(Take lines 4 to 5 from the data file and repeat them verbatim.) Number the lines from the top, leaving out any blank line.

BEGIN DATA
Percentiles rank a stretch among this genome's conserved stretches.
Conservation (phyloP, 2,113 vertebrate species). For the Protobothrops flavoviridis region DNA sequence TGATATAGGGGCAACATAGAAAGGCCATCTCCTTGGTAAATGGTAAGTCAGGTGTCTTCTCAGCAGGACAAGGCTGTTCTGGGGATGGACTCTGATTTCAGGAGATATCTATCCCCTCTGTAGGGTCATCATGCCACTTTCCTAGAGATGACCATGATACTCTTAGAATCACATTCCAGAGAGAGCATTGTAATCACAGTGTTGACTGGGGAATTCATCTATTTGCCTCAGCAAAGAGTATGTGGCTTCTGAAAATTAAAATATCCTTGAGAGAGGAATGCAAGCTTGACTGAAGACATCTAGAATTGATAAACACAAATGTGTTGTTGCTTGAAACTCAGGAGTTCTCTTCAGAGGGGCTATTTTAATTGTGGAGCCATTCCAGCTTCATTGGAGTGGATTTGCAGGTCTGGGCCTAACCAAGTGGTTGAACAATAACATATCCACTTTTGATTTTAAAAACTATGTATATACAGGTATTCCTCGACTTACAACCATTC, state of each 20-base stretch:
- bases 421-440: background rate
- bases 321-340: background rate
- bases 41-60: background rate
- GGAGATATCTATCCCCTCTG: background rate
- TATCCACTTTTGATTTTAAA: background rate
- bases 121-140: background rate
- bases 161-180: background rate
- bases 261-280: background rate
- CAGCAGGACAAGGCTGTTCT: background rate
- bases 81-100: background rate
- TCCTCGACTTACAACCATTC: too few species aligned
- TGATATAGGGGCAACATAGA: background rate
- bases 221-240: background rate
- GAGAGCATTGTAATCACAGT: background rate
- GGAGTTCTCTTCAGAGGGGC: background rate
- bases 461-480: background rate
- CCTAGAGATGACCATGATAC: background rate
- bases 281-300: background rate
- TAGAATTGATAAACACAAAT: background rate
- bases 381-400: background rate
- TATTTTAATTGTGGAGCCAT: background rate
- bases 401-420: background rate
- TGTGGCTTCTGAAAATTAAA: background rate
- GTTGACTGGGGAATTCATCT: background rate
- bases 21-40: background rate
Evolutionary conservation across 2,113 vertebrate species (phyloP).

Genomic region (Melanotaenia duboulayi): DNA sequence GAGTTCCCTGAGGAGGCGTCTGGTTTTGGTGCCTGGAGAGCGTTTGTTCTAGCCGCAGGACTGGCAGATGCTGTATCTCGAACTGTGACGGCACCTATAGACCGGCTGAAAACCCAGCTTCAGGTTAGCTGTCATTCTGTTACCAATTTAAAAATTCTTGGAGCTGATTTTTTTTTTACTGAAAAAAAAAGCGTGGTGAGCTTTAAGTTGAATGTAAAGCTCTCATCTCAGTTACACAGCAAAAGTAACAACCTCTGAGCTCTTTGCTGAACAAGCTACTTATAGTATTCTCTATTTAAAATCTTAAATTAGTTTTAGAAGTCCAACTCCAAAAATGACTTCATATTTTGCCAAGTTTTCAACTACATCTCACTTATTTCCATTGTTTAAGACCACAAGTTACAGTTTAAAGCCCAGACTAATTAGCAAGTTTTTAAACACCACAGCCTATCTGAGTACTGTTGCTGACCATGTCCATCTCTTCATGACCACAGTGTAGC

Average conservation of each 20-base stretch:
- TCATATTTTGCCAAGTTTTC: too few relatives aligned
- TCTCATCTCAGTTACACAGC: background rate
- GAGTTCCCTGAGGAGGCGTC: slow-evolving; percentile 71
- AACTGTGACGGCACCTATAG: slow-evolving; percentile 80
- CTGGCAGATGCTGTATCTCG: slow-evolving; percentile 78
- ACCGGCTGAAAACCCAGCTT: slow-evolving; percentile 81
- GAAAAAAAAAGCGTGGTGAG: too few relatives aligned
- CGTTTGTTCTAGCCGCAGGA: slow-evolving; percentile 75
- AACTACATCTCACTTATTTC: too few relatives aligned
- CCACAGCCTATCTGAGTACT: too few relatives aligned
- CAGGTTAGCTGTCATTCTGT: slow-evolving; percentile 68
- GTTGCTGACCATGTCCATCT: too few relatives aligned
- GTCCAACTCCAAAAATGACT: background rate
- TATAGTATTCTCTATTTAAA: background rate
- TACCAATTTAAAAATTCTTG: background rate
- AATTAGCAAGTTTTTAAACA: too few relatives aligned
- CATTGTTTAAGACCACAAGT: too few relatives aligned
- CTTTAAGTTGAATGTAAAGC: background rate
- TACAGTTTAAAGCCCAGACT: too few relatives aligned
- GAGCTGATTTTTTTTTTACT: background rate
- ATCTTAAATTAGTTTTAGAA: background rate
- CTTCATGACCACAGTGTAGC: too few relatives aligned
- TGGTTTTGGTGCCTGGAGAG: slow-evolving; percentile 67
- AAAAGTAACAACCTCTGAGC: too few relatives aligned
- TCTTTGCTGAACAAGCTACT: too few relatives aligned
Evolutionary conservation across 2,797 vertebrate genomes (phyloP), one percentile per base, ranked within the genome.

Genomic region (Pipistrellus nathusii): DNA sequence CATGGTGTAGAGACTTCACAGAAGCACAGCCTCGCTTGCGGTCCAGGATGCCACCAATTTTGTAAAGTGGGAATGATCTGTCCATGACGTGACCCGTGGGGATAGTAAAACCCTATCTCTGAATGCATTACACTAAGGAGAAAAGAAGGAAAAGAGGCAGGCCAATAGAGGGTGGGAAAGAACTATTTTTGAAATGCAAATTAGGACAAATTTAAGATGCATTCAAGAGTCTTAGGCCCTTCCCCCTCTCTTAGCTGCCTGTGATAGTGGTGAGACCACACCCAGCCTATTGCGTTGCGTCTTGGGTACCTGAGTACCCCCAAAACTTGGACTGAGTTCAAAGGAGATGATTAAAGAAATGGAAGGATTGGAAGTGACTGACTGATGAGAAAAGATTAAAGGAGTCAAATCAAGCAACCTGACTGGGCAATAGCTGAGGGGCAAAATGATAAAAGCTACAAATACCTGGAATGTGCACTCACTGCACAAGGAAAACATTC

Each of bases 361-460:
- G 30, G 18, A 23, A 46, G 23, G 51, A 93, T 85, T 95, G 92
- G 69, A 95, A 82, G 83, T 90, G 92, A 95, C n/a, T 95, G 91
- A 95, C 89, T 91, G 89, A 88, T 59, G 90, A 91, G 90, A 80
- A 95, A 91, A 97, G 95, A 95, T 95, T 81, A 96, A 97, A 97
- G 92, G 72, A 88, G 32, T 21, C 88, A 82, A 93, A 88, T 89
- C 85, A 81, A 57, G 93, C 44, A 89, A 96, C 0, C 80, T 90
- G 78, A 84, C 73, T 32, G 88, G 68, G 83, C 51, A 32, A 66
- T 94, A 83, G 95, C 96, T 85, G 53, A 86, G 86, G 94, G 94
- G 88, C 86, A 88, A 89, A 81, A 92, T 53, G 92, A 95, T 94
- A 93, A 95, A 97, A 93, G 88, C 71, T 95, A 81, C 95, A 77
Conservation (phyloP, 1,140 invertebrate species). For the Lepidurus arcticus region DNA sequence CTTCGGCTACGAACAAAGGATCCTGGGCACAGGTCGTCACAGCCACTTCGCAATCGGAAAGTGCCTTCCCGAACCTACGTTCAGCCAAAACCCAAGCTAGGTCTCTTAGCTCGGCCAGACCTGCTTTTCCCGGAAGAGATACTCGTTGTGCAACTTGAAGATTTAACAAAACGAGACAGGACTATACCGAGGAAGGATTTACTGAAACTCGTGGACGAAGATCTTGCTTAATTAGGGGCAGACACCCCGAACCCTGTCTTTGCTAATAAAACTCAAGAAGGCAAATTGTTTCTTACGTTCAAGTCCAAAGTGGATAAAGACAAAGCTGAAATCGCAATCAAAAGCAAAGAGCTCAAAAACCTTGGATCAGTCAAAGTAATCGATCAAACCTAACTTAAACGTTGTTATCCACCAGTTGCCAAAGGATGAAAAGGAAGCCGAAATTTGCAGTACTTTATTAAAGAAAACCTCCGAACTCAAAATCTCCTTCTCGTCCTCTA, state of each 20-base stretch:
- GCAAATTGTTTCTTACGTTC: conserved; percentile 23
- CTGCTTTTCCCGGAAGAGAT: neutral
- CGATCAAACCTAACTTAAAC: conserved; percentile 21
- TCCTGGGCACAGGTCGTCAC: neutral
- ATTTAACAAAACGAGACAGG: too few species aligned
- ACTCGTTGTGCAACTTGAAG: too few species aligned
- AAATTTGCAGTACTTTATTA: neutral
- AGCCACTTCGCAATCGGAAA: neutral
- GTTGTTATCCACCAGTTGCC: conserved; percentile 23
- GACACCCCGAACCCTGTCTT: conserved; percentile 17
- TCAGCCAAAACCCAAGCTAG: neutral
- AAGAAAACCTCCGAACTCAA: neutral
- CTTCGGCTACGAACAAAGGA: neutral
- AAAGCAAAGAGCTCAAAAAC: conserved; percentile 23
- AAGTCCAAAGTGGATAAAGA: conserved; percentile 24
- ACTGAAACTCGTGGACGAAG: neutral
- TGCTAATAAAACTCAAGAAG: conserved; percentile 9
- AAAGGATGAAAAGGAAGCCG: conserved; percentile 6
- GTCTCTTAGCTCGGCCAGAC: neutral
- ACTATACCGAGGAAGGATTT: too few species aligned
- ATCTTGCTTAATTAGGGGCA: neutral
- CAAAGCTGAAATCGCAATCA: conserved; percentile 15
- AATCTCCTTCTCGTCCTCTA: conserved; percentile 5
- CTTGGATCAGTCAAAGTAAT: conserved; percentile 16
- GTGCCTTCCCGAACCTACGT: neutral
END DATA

- bases 321-340: background rate
- bases 41-60: background rate